a hand points to words in Spanish projected on a screen

Virtual exchanges allow students to gain language, global competency skills

As study abroad opportunities remain limited because of COVID-19 protocols, hundreds of Grand Valley students are learning about global cultures and speaking another language by connecting virtually with peers around the world.

The Padnos International Center has facilitated exchanges for about 100 students this semester. That builds on last year's total of 217 students in French, Chinese, Japanese, German and Spanish classes who communicated with 253 peers from Grand Valley partner institutions. 

Anne Caillaud, associate professor of French, assigns her third-year French students to conduct 10, 30-minute conversations with students at L'Université Catholique de L'Ouest in Angers. Caillaud incorporated the virtual study abroad assignment into her syllabus last year and said the process of matching students with French peers worked well, adding some pairs have continued their friendship past the assignment.

"The students begin meeting their peers formally in class, then choose times and apps, like FaceTime or WhatsApp, that work for them; it's really been a smooth process," Caillaud said. She laughed and said one student communicated with their French peer for about a 90-minute session, as the student was driving from Angers to Paris.

student in language lab looking at computer
A student in Michael Vrooman's Spanish class converses with a peer in Chile.
Kendra Stanley-Mills
computer with student on screen in forefront, GVSU student in back with headphones on and a pink mask
This is the second year for the virtual study abroad program.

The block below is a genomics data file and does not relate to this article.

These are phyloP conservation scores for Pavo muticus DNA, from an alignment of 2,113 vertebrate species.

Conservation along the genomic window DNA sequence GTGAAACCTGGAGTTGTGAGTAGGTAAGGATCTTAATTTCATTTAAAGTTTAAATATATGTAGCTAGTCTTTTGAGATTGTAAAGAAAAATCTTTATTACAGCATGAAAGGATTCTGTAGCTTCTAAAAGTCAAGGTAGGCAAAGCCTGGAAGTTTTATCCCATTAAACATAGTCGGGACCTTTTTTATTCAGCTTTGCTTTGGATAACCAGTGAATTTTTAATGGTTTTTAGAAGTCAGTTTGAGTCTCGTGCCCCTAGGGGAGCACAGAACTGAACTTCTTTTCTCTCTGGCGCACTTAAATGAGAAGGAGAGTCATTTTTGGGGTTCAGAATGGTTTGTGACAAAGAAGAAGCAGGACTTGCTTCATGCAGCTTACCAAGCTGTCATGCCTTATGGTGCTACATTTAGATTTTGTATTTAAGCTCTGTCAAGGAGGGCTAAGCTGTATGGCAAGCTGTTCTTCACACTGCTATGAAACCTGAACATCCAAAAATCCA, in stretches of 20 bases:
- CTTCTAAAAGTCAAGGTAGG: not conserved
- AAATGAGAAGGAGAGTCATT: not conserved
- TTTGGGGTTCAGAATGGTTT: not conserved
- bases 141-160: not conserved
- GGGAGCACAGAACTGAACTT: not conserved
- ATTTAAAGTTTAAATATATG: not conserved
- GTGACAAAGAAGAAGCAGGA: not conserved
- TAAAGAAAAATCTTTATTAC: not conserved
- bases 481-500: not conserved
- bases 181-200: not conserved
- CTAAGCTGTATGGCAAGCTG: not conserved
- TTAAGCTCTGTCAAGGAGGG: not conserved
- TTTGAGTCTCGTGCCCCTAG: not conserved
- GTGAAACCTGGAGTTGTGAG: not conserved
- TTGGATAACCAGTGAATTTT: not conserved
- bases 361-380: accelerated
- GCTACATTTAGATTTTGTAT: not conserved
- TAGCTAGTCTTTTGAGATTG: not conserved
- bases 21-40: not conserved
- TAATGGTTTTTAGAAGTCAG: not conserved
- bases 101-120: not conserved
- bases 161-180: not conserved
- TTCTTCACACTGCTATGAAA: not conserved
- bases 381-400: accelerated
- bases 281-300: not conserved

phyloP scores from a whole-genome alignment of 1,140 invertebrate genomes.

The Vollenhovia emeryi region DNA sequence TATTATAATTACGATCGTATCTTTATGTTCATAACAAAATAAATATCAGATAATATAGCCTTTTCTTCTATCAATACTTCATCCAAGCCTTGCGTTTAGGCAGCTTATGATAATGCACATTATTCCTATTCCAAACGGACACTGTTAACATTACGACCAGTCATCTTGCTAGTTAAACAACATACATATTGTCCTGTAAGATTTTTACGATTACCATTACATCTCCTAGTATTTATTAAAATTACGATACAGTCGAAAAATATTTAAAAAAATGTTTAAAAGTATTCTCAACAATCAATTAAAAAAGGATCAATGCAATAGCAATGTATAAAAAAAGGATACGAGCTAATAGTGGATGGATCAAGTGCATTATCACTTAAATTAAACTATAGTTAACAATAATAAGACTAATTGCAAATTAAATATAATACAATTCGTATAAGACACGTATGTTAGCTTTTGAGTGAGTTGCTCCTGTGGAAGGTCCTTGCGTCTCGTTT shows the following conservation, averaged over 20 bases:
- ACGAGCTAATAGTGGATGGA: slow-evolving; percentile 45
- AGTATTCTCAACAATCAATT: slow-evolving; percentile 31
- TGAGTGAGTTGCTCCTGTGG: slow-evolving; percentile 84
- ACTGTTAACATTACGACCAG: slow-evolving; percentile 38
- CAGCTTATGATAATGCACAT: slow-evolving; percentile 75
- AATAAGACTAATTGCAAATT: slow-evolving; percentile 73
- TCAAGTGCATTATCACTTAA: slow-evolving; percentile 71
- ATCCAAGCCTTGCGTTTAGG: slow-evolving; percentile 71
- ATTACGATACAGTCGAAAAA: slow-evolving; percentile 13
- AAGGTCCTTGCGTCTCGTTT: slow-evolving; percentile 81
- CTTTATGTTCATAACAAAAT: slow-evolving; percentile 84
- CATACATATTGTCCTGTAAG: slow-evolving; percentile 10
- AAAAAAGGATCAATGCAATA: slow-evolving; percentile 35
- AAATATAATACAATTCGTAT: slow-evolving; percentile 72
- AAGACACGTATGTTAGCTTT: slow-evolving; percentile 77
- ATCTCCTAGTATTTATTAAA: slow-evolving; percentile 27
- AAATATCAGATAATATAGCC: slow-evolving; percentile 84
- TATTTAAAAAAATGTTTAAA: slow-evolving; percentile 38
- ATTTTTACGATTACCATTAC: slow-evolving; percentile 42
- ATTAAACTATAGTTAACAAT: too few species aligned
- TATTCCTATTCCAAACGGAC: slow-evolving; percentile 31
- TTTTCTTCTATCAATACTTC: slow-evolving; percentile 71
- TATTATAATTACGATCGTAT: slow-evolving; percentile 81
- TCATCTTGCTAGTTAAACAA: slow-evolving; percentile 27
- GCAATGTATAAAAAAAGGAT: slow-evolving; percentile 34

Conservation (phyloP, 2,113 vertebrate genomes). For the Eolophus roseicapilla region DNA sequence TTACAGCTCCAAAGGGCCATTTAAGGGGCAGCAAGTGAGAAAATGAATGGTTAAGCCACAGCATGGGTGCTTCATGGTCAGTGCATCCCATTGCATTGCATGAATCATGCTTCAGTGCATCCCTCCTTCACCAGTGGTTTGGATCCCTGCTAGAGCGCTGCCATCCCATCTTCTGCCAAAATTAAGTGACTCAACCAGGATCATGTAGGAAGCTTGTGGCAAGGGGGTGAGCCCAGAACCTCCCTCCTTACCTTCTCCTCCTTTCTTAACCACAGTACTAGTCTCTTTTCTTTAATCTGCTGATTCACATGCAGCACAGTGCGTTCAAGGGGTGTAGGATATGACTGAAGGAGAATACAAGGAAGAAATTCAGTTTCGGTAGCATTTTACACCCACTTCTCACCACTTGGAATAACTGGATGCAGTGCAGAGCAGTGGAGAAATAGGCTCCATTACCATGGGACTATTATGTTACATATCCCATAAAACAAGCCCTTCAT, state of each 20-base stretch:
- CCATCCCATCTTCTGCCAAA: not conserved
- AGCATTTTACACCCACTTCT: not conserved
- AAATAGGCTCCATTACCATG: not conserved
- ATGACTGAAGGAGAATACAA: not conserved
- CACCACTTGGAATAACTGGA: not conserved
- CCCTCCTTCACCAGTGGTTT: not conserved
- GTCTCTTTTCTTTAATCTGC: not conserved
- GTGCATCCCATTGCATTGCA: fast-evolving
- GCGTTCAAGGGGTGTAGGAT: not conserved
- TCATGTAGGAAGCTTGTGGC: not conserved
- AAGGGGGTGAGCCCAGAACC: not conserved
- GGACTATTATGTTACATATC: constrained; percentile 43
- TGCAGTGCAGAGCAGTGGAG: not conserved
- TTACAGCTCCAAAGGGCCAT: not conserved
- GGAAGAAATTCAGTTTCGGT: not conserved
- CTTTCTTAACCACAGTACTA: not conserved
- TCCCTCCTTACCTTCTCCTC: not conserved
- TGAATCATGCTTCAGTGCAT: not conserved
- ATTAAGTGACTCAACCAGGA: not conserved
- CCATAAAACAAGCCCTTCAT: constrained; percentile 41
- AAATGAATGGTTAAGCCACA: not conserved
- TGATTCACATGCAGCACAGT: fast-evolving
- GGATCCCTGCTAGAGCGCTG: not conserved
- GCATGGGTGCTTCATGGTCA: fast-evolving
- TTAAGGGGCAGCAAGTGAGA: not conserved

Kendra Stanley-Mills

Michael Vrooman, associate professor of Spanish, said the experience has taught his students — who are matched with students at Universidad del BíoBío in Chile — that they do understand the language well.

"After being remote for so long, they felt insecure in their grasp of the language but after several minutes of conversation, students found they could say more in Spanish than they thought," said Vrooman, who also facilitates virtual exchanges for other Spanish classes.

Both faculty members said conversation topics among students varied but did include pandemic protocols and differences among countries. 

"Students learned that in Chile, residents needed paperwork when they were outside and there was a curfew; they shared what life was like in the U.S. during the lockdown. It was really eye-opening for them," Vrooman said.

Rachel Eggenberger, a junior who is a writing major with a French minor, continues to text and communicate via social media with her French language partner, Orlane. 

"Orlane is from Cameroon and we would spend about a third of our time with her asking questions about myself and life here, another third with me asking questions about her, and then we would work together to ask and answer questions about France," Eggenberger said.

Eggenberger said some of their conversations would prompt her to do a lot of self-reflection, as Orlane wanted to better understand racism in the U.S. and the Black Lives Matter protests that occurred in 2020.

"Those conversations are hard enough to have in-person and in English, let alone over video chat in French. We had a lot of really eye-opening conversations," she said.

It was not only speaking French regularly that helped Eggenberger understand and converse when topics turned difficult.

"What helped me most was listening," she said. "Especially when Orlane spoke French, I would have to be careful not just to hear the words she was saying, but to be sure I understood her meaning when we talked about politics."